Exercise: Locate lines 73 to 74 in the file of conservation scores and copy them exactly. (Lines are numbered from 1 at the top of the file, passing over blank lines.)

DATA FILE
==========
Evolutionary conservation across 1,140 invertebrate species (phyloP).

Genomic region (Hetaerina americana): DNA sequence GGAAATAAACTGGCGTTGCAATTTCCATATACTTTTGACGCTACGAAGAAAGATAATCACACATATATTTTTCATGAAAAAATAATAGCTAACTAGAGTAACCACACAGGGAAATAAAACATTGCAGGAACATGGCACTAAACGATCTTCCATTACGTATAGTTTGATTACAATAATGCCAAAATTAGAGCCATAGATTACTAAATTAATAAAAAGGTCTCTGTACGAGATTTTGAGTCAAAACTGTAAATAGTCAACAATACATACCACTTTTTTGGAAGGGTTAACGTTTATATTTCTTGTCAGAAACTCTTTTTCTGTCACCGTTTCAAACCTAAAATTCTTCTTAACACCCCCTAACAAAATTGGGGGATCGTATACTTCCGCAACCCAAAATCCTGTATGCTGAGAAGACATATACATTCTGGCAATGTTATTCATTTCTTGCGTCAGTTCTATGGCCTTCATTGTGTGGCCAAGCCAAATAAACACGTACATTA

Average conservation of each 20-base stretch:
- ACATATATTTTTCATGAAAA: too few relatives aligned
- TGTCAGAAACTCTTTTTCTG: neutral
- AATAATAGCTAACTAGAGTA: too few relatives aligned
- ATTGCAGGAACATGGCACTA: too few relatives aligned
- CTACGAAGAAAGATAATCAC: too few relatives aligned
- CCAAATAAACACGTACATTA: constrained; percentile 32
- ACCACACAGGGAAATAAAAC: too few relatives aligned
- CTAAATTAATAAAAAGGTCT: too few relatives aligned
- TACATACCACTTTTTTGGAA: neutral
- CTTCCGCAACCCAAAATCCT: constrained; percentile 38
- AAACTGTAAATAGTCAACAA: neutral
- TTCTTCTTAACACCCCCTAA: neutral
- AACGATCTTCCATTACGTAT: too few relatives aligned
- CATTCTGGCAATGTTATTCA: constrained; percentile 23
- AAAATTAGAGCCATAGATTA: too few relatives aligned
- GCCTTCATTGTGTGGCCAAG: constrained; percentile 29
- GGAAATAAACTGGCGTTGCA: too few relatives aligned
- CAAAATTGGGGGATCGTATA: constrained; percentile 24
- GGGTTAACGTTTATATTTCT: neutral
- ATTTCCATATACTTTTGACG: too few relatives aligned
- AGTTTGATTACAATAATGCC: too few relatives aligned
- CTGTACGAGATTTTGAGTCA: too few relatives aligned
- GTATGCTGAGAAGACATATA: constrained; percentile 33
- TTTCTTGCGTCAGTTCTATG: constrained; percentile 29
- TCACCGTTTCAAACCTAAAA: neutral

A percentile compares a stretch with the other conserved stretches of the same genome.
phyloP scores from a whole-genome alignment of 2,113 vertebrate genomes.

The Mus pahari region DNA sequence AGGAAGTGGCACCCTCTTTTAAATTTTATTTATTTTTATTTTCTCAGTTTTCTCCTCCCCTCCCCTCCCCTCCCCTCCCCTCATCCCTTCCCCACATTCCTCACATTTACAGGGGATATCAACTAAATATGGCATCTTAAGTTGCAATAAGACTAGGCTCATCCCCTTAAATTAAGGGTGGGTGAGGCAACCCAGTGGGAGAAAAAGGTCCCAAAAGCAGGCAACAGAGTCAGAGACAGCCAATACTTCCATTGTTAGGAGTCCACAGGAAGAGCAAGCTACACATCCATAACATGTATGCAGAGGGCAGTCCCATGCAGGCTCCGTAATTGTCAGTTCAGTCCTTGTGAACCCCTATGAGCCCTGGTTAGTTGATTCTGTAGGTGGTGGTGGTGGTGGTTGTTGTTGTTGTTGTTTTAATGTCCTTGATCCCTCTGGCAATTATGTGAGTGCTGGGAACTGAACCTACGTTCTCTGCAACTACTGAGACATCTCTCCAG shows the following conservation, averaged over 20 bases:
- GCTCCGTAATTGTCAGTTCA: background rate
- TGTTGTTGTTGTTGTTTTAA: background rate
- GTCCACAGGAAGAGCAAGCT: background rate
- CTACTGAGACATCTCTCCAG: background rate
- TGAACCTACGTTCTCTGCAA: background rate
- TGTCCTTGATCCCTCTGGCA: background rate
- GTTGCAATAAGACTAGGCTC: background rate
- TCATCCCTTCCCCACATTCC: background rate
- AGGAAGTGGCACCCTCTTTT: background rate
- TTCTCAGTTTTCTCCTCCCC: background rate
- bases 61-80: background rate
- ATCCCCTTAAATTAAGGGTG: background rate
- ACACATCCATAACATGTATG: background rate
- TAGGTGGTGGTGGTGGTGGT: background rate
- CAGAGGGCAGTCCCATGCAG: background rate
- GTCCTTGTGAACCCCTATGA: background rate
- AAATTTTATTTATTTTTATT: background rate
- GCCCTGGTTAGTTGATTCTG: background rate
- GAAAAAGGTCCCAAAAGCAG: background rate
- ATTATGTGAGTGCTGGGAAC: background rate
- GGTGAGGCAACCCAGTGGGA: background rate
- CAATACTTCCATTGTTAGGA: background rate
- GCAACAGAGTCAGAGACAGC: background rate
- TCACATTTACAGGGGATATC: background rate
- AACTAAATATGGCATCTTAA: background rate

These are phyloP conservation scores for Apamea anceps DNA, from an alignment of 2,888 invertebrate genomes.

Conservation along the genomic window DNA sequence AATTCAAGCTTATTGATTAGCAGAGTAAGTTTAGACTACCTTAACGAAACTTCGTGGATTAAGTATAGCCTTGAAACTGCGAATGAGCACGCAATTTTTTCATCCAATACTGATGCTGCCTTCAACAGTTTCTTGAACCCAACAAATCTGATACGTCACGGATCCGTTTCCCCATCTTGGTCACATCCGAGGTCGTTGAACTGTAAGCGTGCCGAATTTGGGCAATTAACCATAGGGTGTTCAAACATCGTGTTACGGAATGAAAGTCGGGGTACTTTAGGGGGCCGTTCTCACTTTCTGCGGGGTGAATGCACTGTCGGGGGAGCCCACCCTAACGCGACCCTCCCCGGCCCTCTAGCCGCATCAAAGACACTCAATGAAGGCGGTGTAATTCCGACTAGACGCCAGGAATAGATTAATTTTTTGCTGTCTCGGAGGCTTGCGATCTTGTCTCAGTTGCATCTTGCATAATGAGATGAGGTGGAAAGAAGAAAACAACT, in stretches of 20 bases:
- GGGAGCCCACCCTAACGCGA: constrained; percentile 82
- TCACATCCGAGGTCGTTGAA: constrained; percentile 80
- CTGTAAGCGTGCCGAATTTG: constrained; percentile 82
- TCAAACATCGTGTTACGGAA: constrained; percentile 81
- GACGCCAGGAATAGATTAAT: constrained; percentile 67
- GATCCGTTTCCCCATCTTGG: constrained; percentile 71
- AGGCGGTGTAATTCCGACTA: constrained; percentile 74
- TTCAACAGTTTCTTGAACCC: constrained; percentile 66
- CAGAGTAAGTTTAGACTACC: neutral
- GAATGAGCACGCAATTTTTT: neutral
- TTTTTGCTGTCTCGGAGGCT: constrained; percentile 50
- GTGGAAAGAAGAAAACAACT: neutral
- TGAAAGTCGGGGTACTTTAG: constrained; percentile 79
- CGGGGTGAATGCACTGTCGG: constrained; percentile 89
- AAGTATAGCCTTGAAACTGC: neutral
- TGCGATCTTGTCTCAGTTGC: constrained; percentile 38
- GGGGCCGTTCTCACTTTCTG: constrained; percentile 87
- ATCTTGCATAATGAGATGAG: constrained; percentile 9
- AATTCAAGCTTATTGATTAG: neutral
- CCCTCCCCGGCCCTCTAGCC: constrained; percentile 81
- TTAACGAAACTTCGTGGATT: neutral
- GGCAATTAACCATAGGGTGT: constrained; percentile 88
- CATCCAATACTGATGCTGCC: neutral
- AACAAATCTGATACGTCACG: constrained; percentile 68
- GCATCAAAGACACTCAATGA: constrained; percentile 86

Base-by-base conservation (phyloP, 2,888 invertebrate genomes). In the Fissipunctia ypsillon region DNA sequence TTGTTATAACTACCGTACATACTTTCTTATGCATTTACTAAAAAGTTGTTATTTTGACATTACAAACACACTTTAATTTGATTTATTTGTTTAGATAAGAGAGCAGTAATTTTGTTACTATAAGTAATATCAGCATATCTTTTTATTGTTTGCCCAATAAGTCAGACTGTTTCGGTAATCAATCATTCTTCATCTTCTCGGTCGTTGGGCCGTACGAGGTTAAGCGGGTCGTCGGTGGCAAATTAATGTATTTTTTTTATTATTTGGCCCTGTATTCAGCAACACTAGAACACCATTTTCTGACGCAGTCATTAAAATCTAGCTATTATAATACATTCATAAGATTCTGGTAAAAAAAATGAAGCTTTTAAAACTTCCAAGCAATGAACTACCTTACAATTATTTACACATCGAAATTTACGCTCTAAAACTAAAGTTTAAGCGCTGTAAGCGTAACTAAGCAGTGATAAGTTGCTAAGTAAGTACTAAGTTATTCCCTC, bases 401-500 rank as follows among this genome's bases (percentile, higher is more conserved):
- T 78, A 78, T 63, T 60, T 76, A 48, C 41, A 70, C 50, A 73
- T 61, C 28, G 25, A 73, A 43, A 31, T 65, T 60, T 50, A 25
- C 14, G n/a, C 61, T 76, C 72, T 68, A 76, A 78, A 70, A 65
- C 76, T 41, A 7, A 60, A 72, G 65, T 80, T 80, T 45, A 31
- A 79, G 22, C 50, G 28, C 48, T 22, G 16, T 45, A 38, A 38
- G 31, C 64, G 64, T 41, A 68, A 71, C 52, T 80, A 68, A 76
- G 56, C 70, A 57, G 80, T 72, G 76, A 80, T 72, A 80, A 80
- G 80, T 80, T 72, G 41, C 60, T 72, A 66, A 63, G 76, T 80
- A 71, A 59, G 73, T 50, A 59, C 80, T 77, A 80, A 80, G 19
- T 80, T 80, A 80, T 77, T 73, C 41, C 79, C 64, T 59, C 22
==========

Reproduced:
- AAGTATAGCCTTGAAACTGC: neutral
- TGCGATCTTGTCTCAGTTGC: constrained; percentile 38